In the article "Justice Roberts Pleads: 'Lie to Me," author C. Edmund Wright wrote, "When the shocking ObamaCare ruling came from the Supreme Court Thursday morning, the reaction from the conservative pundit class started with befuddlement -- then worked through confusion, shock, and of course anger. Later in the day, however, the pundit elites started to furrow their brows and dust off their elbow patches -- and proceeded to try to convince us rubes that we had overreacted. They treated us to all kinds of contorted rationalizations and justifications full of pseudo-intellectual gobbledygook." (American Thinker, June 29, 2012)
While some Conservatives pin their hopes on the claims of pundit elites such as Charles Krauthammer, George Will, Thomas Lifson, and Erick Erickson who claim to see a silver-lining to Roberts ruling, many others angrily reject this view. For them there is hurt and anger arising from yet more incompetance and betrayal by Conservative leadership. They say Roberts drove a stake through the heart of the Constitution, that he has stripped Americans of what little yet remained of their liberties.
"He has ruled in favor of massive, invasive government," said one Conservative.
For much too long now, Americans have been seeking meaning, purpose, and salvation in all the wrong places, resulting in growing fear, hopelessness, despair, anger, anxiety, cynicism, and disillusionment.
Conservatives and Liberals alike look to other men for salvation, and for meaning to wealth, personal power, status, education, prestige, privilege, elitism, power-politics, science, pornography, drugs, party life, finely-toned bodies, and accumulation of possessions.
Ultimately, all of this is vanity of vanity, said Solomon, for what does man gain by all the toil at which he toils under the sun?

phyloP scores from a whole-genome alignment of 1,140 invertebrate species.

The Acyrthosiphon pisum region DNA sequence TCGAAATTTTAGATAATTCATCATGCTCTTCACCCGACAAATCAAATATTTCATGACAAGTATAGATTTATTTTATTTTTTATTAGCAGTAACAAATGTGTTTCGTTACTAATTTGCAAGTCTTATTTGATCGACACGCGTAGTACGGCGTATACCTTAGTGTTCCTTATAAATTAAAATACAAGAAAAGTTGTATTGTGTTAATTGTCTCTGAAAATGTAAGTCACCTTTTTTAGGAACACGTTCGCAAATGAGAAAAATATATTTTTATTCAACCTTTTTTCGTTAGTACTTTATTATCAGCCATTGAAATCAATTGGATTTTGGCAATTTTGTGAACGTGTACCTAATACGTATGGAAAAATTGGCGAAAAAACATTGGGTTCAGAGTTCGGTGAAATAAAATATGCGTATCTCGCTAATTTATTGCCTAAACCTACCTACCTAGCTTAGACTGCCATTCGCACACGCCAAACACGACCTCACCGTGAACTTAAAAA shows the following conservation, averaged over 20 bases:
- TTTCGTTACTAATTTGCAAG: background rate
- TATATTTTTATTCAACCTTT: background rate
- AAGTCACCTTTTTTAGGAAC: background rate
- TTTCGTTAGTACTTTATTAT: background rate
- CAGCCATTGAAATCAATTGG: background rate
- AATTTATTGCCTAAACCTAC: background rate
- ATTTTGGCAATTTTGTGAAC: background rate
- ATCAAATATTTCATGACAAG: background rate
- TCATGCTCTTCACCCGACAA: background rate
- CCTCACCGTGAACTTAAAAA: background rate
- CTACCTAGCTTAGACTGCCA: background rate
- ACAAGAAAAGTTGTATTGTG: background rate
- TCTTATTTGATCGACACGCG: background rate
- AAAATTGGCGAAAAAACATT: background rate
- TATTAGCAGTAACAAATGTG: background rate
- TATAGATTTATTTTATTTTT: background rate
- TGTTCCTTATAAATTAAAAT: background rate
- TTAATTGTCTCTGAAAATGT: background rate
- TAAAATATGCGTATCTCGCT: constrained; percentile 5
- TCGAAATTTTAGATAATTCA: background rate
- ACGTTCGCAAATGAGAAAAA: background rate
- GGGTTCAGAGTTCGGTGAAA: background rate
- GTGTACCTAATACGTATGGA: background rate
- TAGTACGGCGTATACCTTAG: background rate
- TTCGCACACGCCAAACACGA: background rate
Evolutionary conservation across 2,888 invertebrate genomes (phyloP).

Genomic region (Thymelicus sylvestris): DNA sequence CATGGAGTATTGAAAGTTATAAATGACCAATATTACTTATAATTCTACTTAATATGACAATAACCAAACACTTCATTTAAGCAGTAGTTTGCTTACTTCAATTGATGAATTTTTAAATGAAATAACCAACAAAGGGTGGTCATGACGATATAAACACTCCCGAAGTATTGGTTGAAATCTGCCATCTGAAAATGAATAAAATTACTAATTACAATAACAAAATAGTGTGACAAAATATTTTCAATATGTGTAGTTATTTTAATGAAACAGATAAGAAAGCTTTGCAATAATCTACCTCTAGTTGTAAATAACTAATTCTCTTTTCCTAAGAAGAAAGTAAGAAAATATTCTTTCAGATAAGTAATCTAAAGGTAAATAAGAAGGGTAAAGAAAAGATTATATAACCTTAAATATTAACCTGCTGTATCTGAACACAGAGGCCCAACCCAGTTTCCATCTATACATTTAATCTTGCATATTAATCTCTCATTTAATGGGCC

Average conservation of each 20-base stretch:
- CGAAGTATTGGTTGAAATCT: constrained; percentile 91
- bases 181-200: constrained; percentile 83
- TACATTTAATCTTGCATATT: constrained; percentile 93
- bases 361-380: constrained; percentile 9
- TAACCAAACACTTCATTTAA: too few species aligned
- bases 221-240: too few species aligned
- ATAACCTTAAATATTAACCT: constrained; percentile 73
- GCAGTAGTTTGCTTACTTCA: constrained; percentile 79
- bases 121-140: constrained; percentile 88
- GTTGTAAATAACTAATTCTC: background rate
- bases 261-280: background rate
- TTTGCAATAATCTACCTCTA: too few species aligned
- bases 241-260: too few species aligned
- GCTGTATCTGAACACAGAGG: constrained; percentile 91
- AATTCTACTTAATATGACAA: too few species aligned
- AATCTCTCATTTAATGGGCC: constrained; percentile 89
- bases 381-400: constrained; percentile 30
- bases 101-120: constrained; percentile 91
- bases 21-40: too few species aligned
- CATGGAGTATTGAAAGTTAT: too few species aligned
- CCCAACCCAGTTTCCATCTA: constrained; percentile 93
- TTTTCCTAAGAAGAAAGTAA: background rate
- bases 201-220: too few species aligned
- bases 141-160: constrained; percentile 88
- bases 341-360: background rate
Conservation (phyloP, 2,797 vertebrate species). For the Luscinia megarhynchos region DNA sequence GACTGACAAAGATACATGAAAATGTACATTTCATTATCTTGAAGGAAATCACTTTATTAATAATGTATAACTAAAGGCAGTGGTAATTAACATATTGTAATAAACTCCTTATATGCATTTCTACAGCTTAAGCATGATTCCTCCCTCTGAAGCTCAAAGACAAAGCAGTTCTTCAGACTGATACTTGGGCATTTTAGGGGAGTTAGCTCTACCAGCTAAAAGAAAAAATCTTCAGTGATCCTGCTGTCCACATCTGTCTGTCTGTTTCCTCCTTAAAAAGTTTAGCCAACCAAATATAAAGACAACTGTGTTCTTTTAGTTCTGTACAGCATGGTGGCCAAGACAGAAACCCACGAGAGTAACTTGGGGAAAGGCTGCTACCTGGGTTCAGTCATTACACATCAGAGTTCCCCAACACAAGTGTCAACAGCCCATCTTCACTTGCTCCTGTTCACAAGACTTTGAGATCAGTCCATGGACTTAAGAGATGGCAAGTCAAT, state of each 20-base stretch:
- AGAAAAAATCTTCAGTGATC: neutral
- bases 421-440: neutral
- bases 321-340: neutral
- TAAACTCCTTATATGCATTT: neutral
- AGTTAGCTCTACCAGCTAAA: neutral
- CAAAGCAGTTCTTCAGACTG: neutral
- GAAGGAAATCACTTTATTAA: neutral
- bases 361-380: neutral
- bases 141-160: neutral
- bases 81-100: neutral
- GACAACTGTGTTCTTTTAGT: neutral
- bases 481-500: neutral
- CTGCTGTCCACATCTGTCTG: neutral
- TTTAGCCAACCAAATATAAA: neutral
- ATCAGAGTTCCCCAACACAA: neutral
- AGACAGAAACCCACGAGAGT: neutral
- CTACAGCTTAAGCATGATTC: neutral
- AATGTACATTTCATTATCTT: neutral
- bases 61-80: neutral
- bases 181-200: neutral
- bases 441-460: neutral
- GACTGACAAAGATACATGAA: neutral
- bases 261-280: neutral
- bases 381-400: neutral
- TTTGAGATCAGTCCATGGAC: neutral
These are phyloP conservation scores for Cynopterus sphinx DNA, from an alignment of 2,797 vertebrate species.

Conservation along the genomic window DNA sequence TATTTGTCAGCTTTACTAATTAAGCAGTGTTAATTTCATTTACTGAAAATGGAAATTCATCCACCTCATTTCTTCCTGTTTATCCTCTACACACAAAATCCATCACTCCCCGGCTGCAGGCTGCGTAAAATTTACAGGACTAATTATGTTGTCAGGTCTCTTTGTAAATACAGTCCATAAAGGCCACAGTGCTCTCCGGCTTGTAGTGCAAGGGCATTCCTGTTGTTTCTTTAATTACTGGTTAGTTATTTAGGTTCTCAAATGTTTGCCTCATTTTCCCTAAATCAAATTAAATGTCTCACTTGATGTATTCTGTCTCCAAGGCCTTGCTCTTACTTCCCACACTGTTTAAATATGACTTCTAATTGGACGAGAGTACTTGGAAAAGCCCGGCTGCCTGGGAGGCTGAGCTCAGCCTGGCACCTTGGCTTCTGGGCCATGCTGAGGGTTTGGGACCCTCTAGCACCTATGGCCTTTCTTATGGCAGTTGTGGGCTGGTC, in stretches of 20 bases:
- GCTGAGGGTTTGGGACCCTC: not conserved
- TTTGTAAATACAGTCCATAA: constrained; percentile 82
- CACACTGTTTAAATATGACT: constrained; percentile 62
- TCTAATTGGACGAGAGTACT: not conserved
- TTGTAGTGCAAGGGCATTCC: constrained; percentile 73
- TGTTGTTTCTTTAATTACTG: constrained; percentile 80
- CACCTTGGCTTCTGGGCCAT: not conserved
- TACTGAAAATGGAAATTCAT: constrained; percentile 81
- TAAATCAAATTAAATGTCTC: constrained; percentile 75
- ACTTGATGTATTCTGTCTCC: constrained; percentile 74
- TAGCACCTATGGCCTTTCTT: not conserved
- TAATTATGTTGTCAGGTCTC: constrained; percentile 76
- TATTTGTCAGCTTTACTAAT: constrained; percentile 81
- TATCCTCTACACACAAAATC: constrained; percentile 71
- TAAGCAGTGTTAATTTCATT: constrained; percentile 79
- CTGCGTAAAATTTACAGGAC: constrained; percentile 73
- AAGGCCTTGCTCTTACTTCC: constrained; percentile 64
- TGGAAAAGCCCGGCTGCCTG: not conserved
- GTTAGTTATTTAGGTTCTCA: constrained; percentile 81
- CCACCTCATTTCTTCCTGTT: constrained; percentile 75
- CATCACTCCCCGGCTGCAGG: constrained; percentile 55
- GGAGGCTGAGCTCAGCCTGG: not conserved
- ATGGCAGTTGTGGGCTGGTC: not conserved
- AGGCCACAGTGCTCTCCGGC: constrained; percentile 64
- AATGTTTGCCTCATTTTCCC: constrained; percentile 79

As used by Solomon, vanity means useless, without profit, a chasing after wind. In his book, "Three Philosophies of Life," Peter Kreeft, professor of philosophy at Boston College, observes that Ecclesiastes is the perennially up-to-date book. With clarity and brutal honesty it poses three of the most important of all ethical questions. First, what is the greatest good? Second, is there an afterlife or is there only death? Third, what then is the meaning of life?
Ecclesiates is an existential book about human existence in a spiritually-impoverished secular world.
Alone among premodern books, Ecclesiastes dares to ask the question, "suppose life has no meaning?" Ecclesiastes, said Kreeft, is the book that exposes modernity's greatest fear---the fear of meaninglessness, the dread of Nothingness.
Ecclesiastes addresses the final end, the meaning of life, which for modernity there is no answer but fear of dying, confusion, lostness, nameless anxiety, a terrible sense of standing atop a yawning abyss.
Whereas the Christian West knew and took comfort from the answer to the questions of why men exist and what happens after death, it no longer does because from the time of the Enlightenment it has been falling into ignorance and unbelief. Kreeft notes that as modern Western society grows,
"...it knows more and more about less and less. It knows about the little things and less about the big things. It knows more about every thing and less about Everything." (Kreeft, pp. 20-21)
Erroneously believing themselves enlightened, scientific and progressive, spiritually impoverished modern Westerners make light of the living God and higher things, and deliberately disregarding what they know to be true, futilely root around in the lower realm, the natural dimension, for meaning and power. And said Solomon, this is vanity of vanity!